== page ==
Nigeria: Ogboni society, including structure, rituals, ceremonies, and current status; membership and the consequences of refusing to join or trying to leave; relationship with police and judicial authorities (2017-April 2019) [NGA106269.E]

Research Directorate, Immigration and Refugee Board of Canada

1. Challenges in Gathering Information

In correspondence with the Research Directorate, an official at the Canadian High Commission in Abuja stated that there is "very little concrete information or evidence available about the Ogboni society" or information that is not speculative (Canada 27 Mar. 2019a). For the purpose of this Response, the official gathered information from other officials in Nigeria who provided comments and references to "speculations … based on local knowledge and research/consultations with local sources in Abuja and Lagos" (Canada 27 Mar. 2019b). The Canadian official also noted that locally-held beliefs about the cult were strong and local sources were fearful of speaking openly about the Ogboni society, leading to extrapolation and inference based on available information (Canada 27 Mar. 2019b). In correspondence with the Research Directorate, a professor of Yoruba language and culture at the University of Indiana stated that information on the structure of the Ogboni Society and its rituals is accessible only to its members or individuals who are very close to a member (Professor 27 Mar. 2019).

2. Overview

For information on the Ogboni society's history, rituals and ceremonies, see Response to Information Request NGA104213 of November 2012. More recent information on these topics could not be found among the sources consulted by the Research Directorate within the time constraints of this Response.

According to a representative of Nigeria's National Human Rights Commission (NHRC), as stated in correspondence with the Research Directorate, the word "Ogboni" is a generic term that can refer to "several Ogboni societies," such as the Osugbo, Aborigine Ogboni Society, Awo Opa, or the Reformed Ogboni Fraternity (ROF), for example (Nigeria 21 Apr. 2019). However, some sources stated that the "traditional" Ogboni society is distinct from the ROF (Sociologist 27 Mar. 2019; Centennial Professor 18 Mar. 2019), which is described as a "Nigerianised version of the Freemasons with some 'traditional' elements" (Centennial Professor 18 Mar. 2019) and was founded by educated elite Yoruba Christians in 1915 with voluntary membership for the purpose of networking (Centennial Professor 14 Mar. 2019).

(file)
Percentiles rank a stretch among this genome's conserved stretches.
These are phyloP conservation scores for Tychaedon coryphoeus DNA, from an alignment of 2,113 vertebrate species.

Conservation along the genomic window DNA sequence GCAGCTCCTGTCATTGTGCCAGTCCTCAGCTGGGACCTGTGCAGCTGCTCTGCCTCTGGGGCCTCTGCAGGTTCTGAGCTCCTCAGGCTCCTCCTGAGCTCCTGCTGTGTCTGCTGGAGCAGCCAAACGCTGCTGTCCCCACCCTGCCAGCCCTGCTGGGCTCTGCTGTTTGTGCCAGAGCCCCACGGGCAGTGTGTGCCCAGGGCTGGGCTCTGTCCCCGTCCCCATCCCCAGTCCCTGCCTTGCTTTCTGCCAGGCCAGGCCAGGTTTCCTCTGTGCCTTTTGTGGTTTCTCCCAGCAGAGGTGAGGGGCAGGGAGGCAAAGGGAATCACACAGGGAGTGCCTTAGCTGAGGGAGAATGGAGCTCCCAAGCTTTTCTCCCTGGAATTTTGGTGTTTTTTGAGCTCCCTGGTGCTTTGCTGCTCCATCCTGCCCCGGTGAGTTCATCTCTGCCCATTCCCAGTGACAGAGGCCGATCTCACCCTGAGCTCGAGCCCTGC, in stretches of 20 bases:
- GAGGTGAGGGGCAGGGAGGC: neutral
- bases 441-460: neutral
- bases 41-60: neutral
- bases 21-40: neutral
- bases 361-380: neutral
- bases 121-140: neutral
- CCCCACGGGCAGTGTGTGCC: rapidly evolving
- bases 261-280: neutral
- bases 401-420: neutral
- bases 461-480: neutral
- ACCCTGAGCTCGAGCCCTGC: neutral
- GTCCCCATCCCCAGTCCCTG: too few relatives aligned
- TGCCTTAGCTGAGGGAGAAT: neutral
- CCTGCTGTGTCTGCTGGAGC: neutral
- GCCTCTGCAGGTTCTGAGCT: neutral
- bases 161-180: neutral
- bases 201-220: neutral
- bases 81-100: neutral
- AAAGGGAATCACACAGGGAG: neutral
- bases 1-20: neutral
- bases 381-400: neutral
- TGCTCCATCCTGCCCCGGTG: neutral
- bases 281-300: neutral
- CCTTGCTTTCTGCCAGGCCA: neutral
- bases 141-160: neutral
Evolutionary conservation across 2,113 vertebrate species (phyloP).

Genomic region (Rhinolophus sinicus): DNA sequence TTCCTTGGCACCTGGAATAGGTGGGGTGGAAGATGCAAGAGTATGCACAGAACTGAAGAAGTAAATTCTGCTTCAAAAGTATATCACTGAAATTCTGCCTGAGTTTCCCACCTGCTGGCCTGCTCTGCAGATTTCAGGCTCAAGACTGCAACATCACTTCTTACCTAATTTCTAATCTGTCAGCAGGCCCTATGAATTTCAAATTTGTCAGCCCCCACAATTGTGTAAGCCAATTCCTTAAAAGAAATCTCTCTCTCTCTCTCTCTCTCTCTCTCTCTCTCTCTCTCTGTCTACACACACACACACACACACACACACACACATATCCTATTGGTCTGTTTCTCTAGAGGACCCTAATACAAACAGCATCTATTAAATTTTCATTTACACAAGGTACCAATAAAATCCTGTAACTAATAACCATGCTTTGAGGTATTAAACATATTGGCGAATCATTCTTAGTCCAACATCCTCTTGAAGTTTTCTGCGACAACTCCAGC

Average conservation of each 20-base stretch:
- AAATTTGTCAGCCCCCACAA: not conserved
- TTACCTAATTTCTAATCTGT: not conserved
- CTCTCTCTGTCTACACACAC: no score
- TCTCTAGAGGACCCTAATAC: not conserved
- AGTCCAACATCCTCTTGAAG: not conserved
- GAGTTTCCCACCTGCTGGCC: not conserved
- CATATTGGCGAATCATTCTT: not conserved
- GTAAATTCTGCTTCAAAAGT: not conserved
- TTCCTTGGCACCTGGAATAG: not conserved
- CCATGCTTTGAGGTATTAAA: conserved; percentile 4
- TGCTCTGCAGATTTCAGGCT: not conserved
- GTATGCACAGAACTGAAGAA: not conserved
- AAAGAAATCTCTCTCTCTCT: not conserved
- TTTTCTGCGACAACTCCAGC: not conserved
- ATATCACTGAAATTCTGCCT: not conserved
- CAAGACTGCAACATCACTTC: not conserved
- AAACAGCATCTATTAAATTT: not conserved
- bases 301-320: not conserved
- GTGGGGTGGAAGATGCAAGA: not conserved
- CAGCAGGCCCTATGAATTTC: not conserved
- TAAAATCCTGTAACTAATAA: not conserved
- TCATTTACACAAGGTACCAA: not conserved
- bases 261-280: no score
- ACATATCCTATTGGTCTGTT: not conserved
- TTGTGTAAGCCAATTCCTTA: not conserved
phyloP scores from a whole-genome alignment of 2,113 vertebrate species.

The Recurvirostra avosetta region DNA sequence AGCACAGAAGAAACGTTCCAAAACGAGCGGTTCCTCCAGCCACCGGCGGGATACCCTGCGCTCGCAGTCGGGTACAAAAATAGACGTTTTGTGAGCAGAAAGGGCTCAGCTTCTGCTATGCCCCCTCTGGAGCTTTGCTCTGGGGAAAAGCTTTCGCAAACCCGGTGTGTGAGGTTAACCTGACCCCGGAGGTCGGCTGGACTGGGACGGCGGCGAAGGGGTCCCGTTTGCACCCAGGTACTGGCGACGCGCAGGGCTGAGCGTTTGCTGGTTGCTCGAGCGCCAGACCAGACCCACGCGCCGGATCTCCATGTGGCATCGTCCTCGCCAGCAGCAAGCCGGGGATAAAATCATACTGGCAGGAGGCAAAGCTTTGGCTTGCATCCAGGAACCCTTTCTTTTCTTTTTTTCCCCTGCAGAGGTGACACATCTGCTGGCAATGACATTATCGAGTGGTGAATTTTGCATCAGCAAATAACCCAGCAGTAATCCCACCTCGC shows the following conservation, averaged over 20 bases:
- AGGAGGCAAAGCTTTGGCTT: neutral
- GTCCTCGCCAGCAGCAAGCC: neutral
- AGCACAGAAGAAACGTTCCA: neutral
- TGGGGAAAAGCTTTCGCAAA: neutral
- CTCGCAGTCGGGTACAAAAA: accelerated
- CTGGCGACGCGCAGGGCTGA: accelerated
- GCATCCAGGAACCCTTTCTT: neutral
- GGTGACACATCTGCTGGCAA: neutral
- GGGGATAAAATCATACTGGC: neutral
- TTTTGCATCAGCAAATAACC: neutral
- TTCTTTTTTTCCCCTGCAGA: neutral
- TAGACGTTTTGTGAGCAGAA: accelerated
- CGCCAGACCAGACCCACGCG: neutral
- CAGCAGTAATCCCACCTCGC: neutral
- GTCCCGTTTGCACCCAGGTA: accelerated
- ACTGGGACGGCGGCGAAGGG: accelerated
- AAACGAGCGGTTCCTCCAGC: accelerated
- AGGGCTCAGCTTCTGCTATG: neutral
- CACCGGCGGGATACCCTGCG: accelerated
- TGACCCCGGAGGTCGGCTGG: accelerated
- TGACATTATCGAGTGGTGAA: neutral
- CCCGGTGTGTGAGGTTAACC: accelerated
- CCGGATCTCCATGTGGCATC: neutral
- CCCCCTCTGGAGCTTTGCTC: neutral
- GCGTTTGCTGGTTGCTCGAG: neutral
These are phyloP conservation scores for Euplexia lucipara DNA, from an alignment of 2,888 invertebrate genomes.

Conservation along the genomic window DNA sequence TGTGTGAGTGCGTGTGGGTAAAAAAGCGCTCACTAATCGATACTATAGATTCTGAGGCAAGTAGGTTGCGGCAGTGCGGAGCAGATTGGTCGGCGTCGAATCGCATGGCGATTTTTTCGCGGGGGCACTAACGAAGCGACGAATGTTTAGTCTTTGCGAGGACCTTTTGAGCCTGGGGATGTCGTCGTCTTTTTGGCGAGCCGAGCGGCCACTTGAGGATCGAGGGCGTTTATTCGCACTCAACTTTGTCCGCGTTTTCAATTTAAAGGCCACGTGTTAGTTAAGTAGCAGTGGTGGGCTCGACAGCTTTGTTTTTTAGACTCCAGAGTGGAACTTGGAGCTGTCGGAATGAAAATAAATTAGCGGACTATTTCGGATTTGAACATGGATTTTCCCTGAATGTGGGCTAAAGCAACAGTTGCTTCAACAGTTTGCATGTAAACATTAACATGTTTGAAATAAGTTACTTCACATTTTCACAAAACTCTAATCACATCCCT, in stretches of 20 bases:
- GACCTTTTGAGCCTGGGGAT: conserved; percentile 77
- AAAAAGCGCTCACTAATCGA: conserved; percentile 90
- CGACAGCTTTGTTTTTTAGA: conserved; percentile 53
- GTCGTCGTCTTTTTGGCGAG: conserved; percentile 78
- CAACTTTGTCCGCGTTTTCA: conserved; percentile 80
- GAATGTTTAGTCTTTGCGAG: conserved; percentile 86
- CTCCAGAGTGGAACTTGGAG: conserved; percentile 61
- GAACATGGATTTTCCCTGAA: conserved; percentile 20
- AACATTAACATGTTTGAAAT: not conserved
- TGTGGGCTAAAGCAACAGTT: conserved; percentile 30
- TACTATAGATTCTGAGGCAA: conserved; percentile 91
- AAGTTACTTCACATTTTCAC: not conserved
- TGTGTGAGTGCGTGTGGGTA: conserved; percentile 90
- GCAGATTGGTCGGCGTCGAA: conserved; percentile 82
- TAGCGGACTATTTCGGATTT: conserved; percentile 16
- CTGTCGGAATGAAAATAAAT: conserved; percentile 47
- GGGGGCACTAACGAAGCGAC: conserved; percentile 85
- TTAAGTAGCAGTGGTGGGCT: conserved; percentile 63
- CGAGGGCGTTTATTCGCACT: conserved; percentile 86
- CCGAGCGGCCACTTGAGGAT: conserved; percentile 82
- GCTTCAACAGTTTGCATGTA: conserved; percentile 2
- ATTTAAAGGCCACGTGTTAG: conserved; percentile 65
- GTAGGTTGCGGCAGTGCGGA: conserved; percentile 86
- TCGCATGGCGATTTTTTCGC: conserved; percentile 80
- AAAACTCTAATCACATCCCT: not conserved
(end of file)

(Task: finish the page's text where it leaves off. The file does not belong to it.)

Sources state that the traditional Ogboni society was an organization created among the Yoruba ethnic group in Nigeria as a society of elders (Sociologist 27 Mar. 2019; Canada 27 Mar. 2019a; Centennial Professor 20 Mar. 2019), with ranking (Sociologist 27 Mar. 2019), leadership (Canada 27 Mar. 2019a) or prestige in the group based on old age (Centennial Professor 14 Mar. 2019).

The NHRC representative described the Ogboni society as a Yorubaland social-cultural institution that "functioned as a town council, civic cult, and electoral college for selecting a new king and dethroning a bad or unpopular one" (Nigeria 21 Apr. 2019). The Ogboni society is referred to as a "cult" (Canada 27 Mar. 2019a), a "secret society" (Centennial Professor 14 Mar. 2019), or a [translation] "traditional secret society" (France 27 Feb. 2015, 3). In correspondence with the Research Directorate, a centennial professor of anthropology at the London School of Economics (LSE), whose research focuses on Yoruba-speaking areas of Nigeria, stated that the Ogboni has "historically" been "feared" as a society of Yoruba elders due to the fact that its members were "very old" and seen as carrying authority due to their closer proximity to their ancestors (Centennial Professor 20 Mar. 2019). The rituals and practices of the Ogboni society are not known to outsiders or the uninitiated (Professor 27 Mar. 2019; Canada 27 Mar. 2019a; France 27 Feb. 2015, 2).

The Professor of Yoruba studies also commented that the cultural belief in the supernatural cuts across all spheres of life in Yorubaland, even among nominal Christians and Muslims, and "especially" among "traditional religious practitioners" (Professor 27 Mar. 2019). Without providing further details, the Canadian official noted that there is a belief among non-members that the Ogboni society engages in "supernatural" rituals and practices that can be "brutal and violent" (Canada 27 Mar. 2019a). Sources indicate that Ogboni society is alleged to engage in activities such as ritual human sacrifices [or sacrifices involving body parts (Canada 27 Mar. 2019a)] (Sociologist 29 Mar. 2019; Professor 27 Mar. 2019) or blood rituals, or rituals aiming to become wealthy (Professor 27 Mar. 2019). Further information on rituals and activities of the Ogboni society could not be found among the sources consulted by the Research Directorate within the time constraints of this Response. For further information on ritual practices in Yorubaland, see Response to Information Request NGA104602 of November 2013.

3. Current Status